A Study of Supercharged HCCI Combustion Using Blended Fuels of Propane and DME 2014-32-0005
Homogeneous Charge Compression Ignition (HCCI) has attracted a great deal of interest as a combustion system for internal combustion engines because it achieves high efficiency and clean exhaust emissions. However, HCCI combustion has several issues that remain to be solved. For example, it is difficult to control engine operation because there is no physical means of inducing ignition. Another issue is the rapid rate of heat release because ignition of the mixture occurs simultaneously at multiple places in the cylinder. The results of previous investigations have shown that the use of a blended fuel of DME and propane was observed that the overall combustion process was delayed, with that combustion became steep when injected propane much.
This study focused on expanding the region of stable engine operation and improving thermal efficiency by using supercharging and blended fuels. The purpose of using supercharging were in order to moderated combustion. In addition, the purpose of using blended gaseous fuels were find out effective use of gaseous fuels. Low-carbon gaseous fuels with clean emissions were used as the test fuels. The specific fuels used were dimethyl ether (DME, cetane number of 55 or higher) that exhibits pronounced low-temperature oxidation reactions. Propane (cetane number of 5) that does not exhibits low-temperature reaction readily and that is a principal component of liquefied petroleum gas. A spectroscopic measurement technique was used to investigate the combustion in detail by obtain the light emission spectra of the combustion flame. The characteristics of the reaction products were investigated by analyzing the exhaust gas components using Fourier transform infrared spectroscopy.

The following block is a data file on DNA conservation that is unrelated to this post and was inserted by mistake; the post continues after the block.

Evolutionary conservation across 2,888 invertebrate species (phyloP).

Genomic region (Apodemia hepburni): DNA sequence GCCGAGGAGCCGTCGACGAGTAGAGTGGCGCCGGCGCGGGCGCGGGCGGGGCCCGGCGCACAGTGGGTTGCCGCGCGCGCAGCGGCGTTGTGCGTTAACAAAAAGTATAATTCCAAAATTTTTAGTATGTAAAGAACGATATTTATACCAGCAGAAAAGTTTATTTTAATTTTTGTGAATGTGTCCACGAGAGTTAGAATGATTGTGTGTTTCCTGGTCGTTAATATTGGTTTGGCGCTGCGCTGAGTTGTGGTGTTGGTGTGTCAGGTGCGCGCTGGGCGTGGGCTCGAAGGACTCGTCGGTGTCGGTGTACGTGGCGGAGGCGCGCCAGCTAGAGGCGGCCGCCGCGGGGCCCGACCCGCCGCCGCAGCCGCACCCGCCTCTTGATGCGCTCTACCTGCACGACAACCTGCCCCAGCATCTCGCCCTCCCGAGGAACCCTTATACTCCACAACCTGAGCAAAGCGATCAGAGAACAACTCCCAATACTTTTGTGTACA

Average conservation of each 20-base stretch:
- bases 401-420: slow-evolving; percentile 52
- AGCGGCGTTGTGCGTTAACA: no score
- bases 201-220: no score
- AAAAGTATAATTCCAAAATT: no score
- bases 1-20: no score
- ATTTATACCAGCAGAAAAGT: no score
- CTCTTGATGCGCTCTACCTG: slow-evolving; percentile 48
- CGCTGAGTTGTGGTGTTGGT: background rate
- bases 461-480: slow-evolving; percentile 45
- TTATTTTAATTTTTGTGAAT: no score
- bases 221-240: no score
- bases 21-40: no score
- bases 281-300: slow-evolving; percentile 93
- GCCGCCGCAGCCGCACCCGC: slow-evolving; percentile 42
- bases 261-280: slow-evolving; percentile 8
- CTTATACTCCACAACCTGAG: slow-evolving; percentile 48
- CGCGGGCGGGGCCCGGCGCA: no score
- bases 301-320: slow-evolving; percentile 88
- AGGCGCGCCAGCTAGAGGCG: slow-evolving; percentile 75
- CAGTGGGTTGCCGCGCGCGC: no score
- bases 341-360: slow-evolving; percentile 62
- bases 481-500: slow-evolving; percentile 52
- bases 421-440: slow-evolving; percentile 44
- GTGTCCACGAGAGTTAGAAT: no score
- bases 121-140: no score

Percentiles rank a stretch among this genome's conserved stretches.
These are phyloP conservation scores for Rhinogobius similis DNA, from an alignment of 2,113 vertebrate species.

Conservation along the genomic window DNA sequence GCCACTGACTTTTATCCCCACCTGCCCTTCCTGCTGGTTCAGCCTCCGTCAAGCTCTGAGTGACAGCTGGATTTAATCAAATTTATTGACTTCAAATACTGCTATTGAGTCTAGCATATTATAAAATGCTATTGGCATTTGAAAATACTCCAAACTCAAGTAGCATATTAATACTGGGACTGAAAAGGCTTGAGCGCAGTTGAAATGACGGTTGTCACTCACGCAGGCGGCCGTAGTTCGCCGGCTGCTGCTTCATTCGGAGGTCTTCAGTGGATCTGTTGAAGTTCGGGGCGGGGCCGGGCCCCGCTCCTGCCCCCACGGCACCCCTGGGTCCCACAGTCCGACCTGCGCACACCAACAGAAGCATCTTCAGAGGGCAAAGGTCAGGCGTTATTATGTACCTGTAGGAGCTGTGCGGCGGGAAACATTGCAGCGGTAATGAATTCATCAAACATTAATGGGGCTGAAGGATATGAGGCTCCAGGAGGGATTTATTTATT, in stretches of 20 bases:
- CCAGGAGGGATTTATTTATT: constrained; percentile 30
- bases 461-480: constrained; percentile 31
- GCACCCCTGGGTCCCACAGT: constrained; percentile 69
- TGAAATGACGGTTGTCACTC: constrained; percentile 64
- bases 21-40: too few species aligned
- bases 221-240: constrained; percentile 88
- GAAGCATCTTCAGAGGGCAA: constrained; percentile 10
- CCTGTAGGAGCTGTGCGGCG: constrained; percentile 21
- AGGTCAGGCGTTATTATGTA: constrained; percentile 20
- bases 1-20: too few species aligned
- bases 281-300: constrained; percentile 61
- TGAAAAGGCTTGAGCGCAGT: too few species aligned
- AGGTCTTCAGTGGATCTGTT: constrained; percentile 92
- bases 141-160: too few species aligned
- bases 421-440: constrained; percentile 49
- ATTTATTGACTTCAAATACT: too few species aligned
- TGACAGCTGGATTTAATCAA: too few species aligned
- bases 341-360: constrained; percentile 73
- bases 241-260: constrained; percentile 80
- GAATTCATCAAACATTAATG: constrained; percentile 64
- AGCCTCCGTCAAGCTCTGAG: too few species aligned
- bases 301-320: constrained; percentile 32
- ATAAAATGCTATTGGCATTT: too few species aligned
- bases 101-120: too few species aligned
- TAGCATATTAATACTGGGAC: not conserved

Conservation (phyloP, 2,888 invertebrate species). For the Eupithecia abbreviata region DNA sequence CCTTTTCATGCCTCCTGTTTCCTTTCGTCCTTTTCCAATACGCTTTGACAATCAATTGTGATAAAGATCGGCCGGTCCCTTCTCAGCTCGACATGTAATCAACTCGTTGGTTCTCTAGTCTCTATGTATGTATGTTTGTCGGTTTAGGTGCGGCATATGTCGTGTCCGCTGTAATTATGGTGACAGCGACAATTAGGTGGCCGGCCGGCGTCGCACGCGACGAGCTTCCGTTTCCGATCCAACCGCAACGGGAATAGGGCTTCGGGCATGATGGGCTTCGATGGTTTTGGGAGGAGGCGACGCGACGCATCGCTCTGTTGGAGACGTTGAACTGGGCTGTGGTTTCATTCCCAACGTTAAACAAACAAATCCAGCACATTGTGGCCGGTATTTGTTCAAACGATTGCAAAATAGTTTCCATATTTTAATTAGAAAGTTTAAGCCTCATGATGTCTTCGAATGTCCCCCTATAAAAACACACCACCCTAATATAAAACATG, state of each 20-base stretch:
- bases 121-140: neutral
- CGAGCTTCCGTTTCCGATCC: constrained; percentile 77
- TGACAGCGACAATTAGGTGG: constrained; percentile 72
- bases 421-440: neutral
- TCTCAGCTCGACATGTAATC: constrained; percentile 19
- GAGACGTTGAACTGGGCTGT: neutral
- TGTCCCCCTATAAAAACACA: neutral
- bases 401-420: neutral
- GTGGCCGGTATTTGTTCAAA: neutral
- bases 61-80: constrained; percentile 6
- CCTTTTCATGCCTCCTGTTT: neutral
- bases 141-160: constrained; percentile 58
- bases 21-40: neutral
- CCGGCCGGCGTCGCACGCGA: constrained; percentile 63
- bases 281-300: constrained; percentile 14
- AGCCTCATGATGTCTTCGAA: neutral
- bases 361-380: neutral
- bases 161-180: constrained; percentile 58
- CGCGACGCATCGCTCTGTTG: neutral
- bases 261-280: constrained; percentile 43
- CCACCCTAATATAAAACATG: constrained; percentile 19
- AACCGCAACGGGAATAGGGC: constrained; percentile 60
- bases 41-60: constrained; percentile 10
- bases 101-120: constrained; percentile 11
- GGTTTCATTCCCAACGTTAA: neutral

The results shows that the quantity of DME and propane ratio injected determines the ignition timing, the engine load level can be adjusted by means of the quantity of propane injected to achieve ignition near top dead center. In addition, combustion became moderate by supercharging.